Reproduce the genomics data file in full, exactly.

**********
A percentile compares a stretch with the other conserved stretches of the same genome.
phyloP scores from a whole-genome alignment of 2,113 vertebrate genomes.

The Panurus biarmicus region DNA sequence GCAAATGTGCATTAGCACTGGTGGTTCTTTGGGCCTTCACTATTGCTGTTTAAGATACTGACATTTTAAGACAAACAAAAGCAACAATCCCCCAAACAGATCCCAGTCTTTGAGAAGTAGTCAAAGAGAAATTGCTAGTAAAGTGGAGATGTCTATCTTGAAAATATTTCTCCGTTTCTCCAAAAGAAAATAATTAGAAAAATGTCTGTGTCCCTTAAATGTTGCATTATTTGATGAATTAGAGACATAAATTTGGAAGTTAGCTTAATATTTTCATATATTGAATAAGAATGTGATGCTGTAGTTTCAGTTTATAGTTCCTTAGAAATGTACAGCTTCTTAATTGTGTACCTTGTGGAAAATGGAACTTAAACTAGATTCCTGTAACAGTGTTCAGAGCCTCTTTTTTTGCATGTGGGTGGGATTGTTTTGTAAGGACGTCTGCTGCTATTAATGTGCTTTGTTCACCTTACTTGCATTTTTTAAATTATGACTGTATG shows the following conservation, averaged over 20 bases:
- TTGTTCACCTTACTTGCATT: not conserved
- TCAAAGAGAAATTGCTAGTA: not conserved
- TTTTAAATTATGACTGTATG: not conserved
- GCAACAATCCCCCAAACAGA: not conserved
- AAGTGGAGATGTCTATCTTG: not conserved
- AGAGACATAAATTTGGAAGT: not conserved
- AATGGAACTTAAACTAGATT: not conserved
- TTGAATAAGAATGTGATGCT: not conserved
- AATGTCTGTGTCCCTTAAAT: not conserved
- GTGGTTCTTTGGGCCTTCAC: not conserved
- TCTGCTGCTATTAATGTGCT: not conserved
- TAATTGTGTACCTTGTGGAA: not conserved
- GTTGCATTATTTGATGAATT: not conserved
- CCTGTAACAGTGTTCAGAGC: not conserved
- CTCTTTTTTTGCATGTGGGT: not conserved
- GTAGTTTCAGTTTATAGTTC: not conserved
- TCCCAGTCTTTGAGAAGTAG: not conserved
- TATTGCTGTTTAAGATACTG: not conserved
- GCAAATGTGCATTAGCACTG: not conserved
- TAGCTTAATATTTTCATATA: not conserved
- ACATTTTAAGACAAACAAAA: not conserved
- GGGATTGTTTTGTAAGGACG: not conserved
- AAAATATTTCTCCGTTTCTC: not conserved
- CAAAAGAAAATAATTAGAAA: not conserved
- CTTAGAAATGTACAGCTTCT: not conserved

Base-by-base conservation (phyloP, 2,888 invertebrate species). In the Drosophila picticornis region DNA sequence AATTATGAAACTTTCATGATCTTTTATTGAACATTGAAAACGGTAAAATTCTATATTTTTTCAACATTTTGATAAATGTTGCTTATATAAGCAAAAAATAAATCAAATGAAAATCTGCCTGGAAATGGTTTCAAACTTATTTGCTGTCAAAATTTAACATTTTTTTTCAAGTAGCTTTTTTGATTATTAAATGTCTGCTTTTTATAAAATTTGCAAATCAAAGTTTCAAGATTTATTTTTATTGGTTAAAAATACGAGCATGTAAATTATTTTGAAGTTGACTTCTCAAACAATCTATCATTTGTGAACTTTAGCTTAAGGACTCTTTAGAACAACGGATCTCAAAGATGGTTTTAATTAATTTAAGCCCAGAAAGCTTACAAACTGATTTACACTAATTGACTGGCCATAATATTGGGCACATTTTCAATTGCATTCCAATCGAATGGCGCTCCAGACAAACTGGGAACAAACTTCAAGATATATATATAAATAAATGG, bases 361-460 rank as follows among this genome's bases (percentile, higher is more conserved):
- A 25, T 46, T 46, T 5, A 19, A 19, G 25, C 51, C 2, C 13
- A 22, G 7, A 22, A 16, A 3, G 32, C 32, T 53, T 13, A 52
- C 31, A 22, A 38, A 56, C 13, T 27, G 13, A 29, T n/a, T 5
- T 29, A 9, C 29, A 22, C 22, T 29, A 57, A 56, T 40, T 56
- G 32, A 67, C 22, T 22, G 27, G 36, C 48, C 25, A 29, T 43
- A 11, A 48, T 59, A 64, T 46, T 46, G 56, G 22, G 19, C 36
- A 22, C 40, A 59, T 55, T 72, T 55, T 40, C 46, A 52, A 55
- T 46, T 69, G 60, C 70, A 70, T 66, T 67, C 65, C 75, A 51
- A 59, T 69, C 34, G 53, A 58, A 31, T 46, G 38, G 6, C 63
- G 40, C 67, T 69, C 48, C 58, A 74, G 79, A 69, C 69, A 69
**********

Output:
A percentile compares a stretch with the other conserved stretches of the same genome.
phyloP scores from a whole-genome alignment of 2,113 vertebrate genomes.

The Panurus biarmicus region DNA sequence GCAAATGTGCATTAGCACTGGTGGTTCTTTGGGCCTTCACTATTGCTGTTTAAGATACTGACATTTTAAGACAAACAAAAGCAACAATCCCCCAAACAGATCCCAGTCTTTGAGAAGTAGTCAAAGAGAAATTGCTAGTAAAGTGGAGATGTCTATCTTGAAAATATTTCTCCGTTTCTCCAAAAGAAAATAATTAGAAAAATGTCTGTGTCCCTTAAATGTTGCATTATTTGATGAATTAGAGACATAAATTTGGAAGTTAGCTTAATATTTTCATATATTGAATAAGAATGTGATGCTGTAGTTTCAGTTTATAGTTCCTTAGAAATGTACAGCTTCTTAATTGTGTACCTTGTGGAAAATGGAACTTAAACTAGATTCCTGTAACAGTGTTCAGAGCCTCTTTTTTTGCATGTGGGTGGGATTGTTTTGTAAGGACGTCTGCTGCTATTAATGTGCTTTGTTCACCTTACTTGCATTTTTTAAATTATGACTGTATG shows the following conservation, averaged over 20 bases:
- TTGTTCACCTTACTTGCATT: not conserved
- TCAAAGAGAAATTGCTAGTA: not conserved
- TTTTAAATTATGACTGTATG: not conserved
- GCAACAATCCCCCAAACAGA: not conserved
- AAGTGGAGATGTCTATCTTG: not conserved
- AGAGACATAAATTTGGAAGT: not conserved
- AATGGAACTTAAACTAGATT: not conserved
- TTGAATAAGAATGTGATGCT: not conserved
- AATGTCTGTGTCCCTTAAAT: not conserved
- GTGGTTCTTTGGGCCTTCAC: not conserved
- TCTGCTGCTATTAATGTGCT: not conserved
- TAATTGTGTACCTTGTGGAA: not conserved
- GTTGCATTATTTGATGAATT: not conserved
- CCTGTAACAGTGTTCAGAGC: not conserved
- CTCTTTTTTTGCATGTGGGT: not conserved
- GTAGTTTCAGTTTATAGTTC: not conserved
- TCCCAGTCTTTGAGAAGTAG: not conserved
- TATTGCTGTTTAAGATACTG: not conserved
- GCAAATGTGCATTAGCACTG: not conserved
- TAGCTTAATATTTTCATATA: not conserved
- ACATTTTAAGACAAACAAAA: not conserved
- GGGATTGTTTTGTAAGGACG: not conserved
- AAAATATTTCTCCGTTTCTC: not conserved
- CAAAAGAAAATAATTAGAAA: not conserved
- CTTAGAAATGTACAGCTTCT: not conserved

Base-by-base conservation (phyloP, 2,888 invertebrate species). In the Drosophila picticornis region DNA sequence AATTATGAAACTTTCATGATCTTTTATTGAACATTGAAAACGGTAAAATTCTATATTTTTTCAACATTTTGATAAATGTTGCTTATATAAGCAAAAAATAAATCAAATGAAAATCTGCCTGGAAATGGTTTCAAACTTATTTGCTGTCAAAATTTAACATTTTTTTTCAAGTAGCTTTTTTGATTATTAAATGTCTGCTTTTTATAAAATTTGCAAATCAAAGTTTCAAGATTTATTTTTATTGGTTAAAAATACGAGCATGTAAATTATTTTGAAGTTGACTTCTCAAACAATCTATCATTTGTGAACTTTAGCTTAAGGACTCTTTAGAACAACGGATCTCAAAGATGGTTTTAATTAATTTAAGCCCAGAAAGCTTACAAACTGATTTACACTAATTGACTGGCCATAATATTGGGCACATTTTCAATTGCATTCCAATCGAATGGCGCTCCAGACAAACTGGGAACAAACTTCAAGATATATATATAAATAAATGG, bases 361-460 rank as follows among this genome's bases (percentile, higher is more conserved):
- A 25, T 46, T 46, T 5, A 19, A 19, G 25, C 51, C 2, C 13
- A 22, G 7, A 22, A 16, A 3, G 32, C 32, T 53, T 13, A 52
- C 31, A 22, A 38, A 56, C 13, T 27, G 13, A 29, T n/a, T 5
- T 29, A 9, C 29, A 22, C 22, T 29, A 57, A 56, T 40, T 56
- G 32, A 67, C 22, T 22, G 27, G 36, C 48, C 25, A 29, T 43
- A 11, A 48, T 59, A 64, T 46, T 46, G 56, G 22, G 19, C 36
- A 22, C 40, A 59, T 55, T 72, T 55, T 40, C 46, A 52, A 55
- T 46, T 69, G 60, C 70, A 70, T 66, T 67, C 65, C 75, A 51
- A 59, T 69, C 34, G 53, A 58, A 31, T 46, G 38, G 6, C 63
- G 40, C 67, T 69, C 48, C 58, A 74, G 79, A 69, C 69, A 69